The national smallpox vaccine program proved last year to be a bumpy road; it was also especially spotty for about 10 percent Vanderbilt's vaccinated volunteers who broke out in a curious acne-like rash.
"Several of the volunteers said their acne worsened, and we weren't sure it was the vaccine," said Dr. Tom Talbot, an Infectious Diseases fellow and co-investigator in Vanderbilt's smallpox vaccine clinical trials. (The national trials also were coordinated here.)
He set the claims aside -- this type of reaction hadn't been documented in previous vaccinations -- but the investigative side of his public health brain kept it simmering.
"Then in late October (2002, during the clinical trial), we saw two volunteers with generalized rashes on their backs and legs and we became more attuned to a possible association with the vaccine," Talbot said. "The second light bulb to go off was in a news story in which one volunteer noted new "acne" on his back after vaccination. He said he 'felt like a teen-ager again'."
That's all the evidence Talbot needed to start his own sleuthing. He documented the outbreaks and biopsied pustules on seven patients, and compiled the data into a rash study that ran in the June 25 issue of the Journal of the American Medical Association
From October to the first of December last year, his study reports, 148 volunteers participated in the most recent of Vanderbilt's smallpox vaccine trial. All were between 18 and 32 years old, had never received the vaccine and passed a health battery. Talbot and Dr. Kathryn Edwards, professor of Pediatrics and vice chair for Pediatric Research, were testing the efficacy of the Aventis Pasteur smallpox vaccine at full strength and in dilutions of one-to-five and one-to-10.
Between eight and 10 days post-vaccination, the time of maximal viral replication, four people had a generalized rash of pustules on their arms, legs, face, back and trunk; 11 had a similar, but more focal, reaction.
Historical accounts of smallpox vaccine side effects listed "non-descript rashes or general vaccinia," a spreading of the virus throughout the body, a sometimes fatal side effect, Talbot said. But, he added, "they were never well described."
Samples of the lesions seen at Vanderbilt tested negative for the virus, ruling out vaccinia and possibly establishing a new, less serious, reaction to the vaccine: folliculitis, benign eruptions like pimples.
"We wanted to see if this eruption was common in adults after vaccination, and if it could be mistaken for general vaccinia," Talbot said. The paper, he said, was an effort to lessen anxiety and provide some clarity for physicians who might see the rash on patients and confuse the less serious reaction with a fatal one.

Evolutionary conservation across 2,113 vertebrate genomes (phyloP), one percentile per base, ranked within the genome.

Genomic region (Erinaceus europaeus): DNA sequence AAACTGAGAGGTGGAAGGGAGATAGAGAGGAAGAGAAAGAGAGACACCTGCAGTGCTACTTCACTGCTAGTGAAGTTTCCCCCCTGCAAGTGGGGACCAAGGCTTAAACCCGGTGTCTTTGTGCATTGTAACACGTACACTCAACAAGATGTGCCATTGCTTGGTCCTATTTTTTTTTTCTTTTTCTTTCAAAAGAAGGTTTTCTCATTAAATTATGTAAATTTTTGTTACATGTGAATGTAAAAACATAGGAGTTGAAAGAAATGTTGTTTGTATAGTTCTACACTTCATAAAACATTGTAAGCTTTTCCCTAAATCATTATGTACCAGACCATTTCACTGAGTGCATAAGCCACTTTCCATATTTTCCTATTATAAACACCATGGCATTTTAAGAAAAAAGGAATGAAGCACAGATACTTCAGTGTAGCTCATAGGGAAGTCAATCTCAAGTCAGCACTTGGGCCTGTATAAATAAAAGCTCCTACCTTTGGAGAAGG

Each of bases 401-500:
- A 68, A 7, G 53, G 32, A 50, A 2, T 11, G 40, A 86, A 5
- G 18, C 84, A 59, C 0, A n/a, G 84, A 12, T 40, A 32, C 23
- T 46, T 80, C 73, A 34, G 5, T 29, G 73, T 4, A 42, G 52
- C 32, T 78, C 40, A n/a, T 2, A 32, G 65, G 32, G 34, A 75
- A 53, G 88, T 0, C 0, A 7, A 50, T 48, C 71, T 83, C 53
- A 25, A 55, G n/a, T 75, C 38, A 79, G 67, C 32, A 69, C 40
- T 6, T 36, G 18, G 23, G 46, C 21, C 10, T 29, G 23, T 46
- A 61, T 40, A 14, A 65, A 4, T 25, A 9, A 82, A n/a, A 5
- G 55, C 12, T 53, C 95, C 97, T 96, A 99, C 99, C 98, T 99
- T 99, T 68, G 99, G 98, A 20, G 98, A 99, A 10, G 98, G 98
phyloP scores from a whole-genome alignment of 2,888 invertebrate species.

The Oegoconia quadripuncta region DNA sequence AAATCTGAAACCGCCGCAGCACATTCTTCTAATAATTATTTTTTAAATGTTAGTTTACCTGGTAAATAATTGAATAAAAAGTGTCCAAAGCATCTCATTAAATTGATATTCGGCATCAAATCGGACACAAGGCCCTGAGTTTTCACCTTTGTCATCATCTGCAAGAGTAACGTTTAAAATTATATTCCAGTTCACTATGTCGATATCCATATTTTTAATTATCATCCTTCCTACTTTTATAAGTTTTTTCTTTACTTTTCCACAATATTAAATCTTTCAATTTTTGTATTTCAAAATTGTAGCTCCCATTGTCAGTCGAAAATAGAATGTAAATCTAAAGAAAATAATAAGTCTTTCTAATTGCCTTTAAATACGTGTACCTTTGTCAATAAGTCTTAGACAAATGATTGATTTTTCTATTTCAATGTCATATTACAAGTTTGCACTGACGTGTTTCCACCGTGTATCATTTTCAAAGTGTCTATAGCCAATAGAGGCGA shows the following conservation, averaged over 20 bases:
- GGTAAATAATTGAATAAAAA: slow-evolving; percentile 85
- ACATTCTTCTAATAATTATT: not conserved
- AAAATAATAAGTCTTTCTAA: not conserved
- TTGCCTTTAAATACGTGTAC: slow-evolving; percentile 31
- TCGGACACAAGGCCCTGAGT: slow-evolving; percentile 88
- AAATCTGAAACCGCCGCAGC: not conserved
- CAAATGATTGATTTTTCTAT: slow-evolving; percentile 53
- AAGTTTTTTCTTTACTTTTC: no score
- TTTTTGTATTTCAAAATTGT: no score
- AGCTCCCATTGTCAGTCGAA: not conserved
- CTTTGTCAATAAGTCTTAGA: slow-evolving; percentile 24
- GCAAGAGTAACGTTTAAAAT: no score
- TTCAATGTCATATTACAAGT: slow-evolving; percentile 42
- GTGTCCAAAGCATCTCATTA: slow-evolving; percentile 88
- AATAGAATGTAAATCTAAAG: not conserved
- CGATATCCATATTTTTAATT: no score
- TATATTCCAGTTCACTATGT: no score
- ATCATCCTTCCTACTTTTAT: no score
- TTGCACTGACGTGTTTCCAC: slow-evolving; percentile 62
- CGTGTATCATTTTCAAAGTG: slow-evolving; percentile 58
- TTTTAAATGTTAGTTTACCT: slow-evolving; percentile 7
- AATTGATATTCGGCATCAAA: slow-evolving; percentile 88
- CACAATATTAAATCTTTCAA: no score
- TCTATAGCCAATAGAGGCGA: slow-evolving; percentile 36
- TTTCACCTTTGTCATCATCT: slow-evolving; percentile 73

"Tom conducted a meticulous study of reactions after vaccination," said Edwards, a co-author on the study. "Many investigators saw small blisters after vaccination and believed that they represented disseminated vaccinia. However, Tom discovered that much to the contrary, the lesions were a folliculitis and did not represent infectious virus at all. His findings are reassuring for our upcoming studies and for the military population who continues to be immunized."
The reasons for folliculitis, Talbot suggests, might lie in the differences between the adults in the smallpox vaccine trial population and the children who routinely received the vaccine until 1972.
"Children don't have as many hair follicles as adults, which may explain the high incidence in the study population of adults," Talbot said. He and his colleagues propose that the eruption may be related to the vigorous immune response seen after vaccination. Reassuringly, volunteers had minimal to no symptoms related to the eruption, which was also short-lived and resolved without scarring.
Three other smallpox vaccine studies, in civilian and military populations, ran in the same JAMA issue that carried Talbot's. An editorial by Dr. Anthony Fauci, director of the National Institute of Allergy and Infectious Diseases, said Talbot's study "illustrates the value of reevaluating seemingly established phenomena when new (diagnostic and technological) tools become available."
"If these cases had occurred 40 years ago, when cultures were not routinely performed on lesions occurring after vaccination, these individuals might have been diagnosed as having generalized vaccinia," Fauci and co-author Dr. Mary E. Wright, also of the NIAID, wrote.
The above post is reprinted from materials provided by Vanderbilt University Medical Center. Note: Content may be edited for style and length.
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